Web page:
FINE+RARE buyer Jessica Bryans shares her guide to buying and tasting upcoming releases from Brunello di Montalcino: the 2011s and 2010 Riservas...
Carlo Ferrini’s Sangiovese vineyards
I’ve got Brunello on the brain. Among the many fantastic insights from my recent Tuscany Wine tour – from touring the vines with Gianfranco Soldera to tasting Chianti Classico at Felsina – one of the things that has stuck with me on my return to London is a feeling of excitement about the future of Brunello. With the much-touted 2010 Riservas set for release in January and the 2011s hot on their heels in the spring, there are a lot of reasons to be excited about this appellation. My tour of Tuscany gave me the chance to try some of the 2011 Brunello, while revelling in the spectacular 2010 Riserva. Here's what I found.
Brunello di Montalcino 2010 Riserva
Most wineries will release their Brunello di Montalcino Riserva 2010 at the beginning of 2016. As this is already rumoured to be some of the best Brunello to ever exist, chances are there will be quite a buzz surrounding the release. However the Riserva is not the only way to get your hands on 2010 Brunello – a sizeable volume of “standard” 2010 remains on the market from more under-the-radar producers.
If you are contemplating purchasing Riserva or standard 2010 Brunello, here the 5 key differences:
Riserva is only made in great vintages
Riserva represents a producer’s top offering, either pre-determined by the best vineyard sites or by the best barrel(s) after the wine has aged for a period of time.
Riserva ages for a minimum of 6 years (compared to the 5 year requirement of basic Brunello).
Generally Riserva production is much smaller
The cost of Riserva is generally 20-30% more
2010 Riserva – ones to watch
On my recent trip to Tuscany I was lucky enough to taste a handful of Riserva 2010 from some of my favourite producers. Favourites included Poggio di Sotto, Gianni Brunelli Le Chiuse di Sotto, Biondi Santi and Canalicchio di Sopra. These will be wines to look out for when they are released early next year.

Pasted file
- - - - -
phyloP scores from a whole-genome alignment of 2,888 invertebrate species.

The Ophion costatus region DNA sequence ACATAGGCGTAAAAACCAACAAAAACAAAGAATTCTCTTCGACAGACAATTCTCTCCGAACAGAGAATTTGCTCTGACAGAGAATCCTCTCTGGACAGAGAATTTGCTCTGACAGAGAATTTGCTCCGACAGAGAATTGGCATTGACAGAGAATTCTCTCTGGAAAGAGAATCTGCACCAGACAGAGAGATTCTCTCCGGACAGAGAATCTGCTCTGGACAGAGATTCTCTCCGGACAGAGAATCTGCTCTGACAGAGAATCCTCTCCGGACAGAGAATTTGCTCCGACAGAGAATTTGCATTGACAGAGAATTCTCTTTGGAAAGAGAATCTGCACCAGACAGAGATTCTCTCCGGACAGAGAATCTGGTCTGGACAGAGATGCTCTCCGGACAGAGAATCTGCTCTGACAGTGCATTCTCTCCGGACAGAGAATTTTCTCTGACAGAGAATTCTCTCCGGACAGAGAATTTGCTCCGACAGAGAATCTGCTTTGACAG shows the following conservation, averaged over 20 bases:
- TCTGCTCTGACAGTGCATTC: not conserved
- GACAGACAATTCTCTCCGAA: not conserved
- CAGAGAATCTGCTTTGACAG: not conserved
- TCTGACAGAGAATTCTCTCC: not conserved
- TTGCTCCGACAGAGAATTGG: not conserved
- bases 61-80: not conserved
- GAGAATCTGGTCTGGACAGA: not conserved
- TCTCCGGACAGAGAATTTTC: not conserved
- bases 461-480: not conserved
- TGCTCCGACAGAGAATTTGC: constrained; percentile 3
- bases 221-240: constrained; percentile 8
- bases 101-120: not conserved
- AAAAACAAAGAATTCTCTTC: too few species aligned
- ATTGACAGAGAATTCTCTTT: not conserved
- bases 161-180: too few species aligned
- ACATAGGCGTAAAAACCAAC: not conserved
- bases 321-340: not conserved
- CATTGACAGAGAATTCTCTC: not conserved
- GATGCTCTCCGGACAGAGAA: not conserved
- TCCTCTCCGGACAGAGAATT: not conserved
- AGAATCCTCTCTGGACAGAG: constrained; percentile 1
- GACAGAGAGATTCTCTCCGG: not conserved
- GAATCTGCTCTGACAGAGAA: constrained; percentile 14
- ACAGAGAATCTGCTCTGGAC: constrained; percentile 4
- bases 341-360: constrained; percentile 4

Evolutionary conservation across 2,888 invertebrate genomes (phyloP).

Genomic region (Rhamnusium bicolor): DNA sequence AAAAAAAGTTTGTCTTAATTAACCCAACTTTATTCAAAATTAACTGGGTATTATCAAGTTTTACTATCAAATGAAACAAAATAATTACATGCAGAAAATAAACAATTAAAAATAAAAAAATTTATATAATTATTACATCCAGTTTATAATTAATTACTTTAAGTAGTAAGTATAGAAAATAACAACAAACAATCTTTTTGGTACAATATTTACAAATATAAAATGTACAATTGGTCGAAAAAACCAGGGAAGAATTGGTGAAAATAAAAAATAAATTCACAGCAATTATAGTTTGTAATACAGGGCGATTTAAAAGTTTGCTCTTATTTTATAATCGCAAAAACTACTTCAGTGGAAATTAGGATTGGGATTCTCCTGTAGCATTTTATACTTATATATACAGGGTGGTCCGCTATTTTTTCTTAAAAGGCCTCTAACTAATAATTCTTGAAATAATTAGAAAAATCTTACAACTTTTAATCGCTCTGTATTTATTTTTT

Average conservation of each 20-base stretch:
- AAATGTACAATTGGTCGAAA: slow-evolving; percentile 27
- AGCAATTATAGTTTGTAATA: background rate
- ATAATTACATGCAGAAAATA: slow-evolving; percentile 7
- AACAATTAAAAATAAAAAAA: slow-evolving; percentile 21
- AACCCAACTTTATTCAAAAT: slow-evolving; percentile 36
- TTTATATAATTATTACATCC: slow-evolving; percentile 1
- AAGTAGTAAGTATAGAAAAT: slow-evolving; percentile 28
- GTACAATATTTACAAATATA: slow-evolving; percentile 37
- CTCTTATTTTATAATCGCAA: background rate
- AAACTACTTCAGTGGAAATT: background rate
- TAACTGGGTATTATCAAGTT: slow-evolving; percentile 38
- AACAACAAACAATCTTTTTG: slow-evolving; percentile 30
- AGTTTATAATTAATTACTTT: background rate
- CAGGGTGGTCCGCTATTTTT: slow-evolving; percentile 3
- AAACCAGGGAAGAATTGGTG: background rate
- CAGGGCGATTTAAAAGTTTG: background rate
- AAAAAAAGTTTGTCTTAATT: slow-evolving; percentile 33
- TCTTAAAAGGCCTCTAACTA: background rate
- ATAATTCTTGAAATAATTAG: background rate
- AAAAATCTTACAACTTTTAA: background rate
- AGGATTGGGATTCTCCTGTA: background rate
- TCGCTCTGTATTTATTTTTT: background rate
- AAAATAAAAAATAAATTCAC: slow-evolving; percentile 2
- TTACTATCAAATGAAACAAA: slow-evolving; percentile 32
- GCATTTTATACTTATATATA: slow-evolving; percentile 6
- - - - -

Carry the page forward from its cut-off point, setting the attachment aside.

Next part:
It should be noted that since production is so small and the buzz around the 2010 Riservas is growing day by day, many of these wines are being tied to the purchase of 2011 Brunello (to be released a few months later in spring 2016).
One of our top picks- Poggio di Sotto Brunello di Montalcino Riserva 2010
Brunello di Montalcino 2011 – tough times lead to clever methods
While Mother Nature was more generous to Montalcino in 2010, it feels like the vintage was a turning point for Brunello; the bar is now higher than ever and the 2011s show that, despite a tough vintage, standards are staying resolutely high.
No producer is disputing that 2011 was a tough growing season compared to 2010. The season began with an early bud-break and summer was relatively cool up until a heat spike in mid-August. Unfortunately the spike lasted a few weeks with very little temperature difference between day and night; the result being a lot of over-ripe or even burnt fruit.
Surprisingly good: the fruit of Brunello di Montalcino 2011
The good news is that Brunello producers have shown major developments in their experience and philosophy (quality over quantity) and through meticulous berry selection many producers have ended up with very good wine in 2011.
Hallmarks of the vintage are ripe and juicy fruit and soft tannins; this is the Brunello vintage to drink while you wait patiently for your 2010s to age. Brunello collectors should be selective when purchasing this vintage and FINE+RARE plans to mitigate any risk by holding a vintage preview of 40+ 2011s in February. Stay tuned for more details.
Until then, browse our current listings of 2010 Brunello.
Like Italian Wine? Have a look at our Instagram, where we have been making waves with snapshots of Jess's trip.
You can catch up with Jess's Tuscan Wine Journal here.
To view all our current listings of Brunello, click here.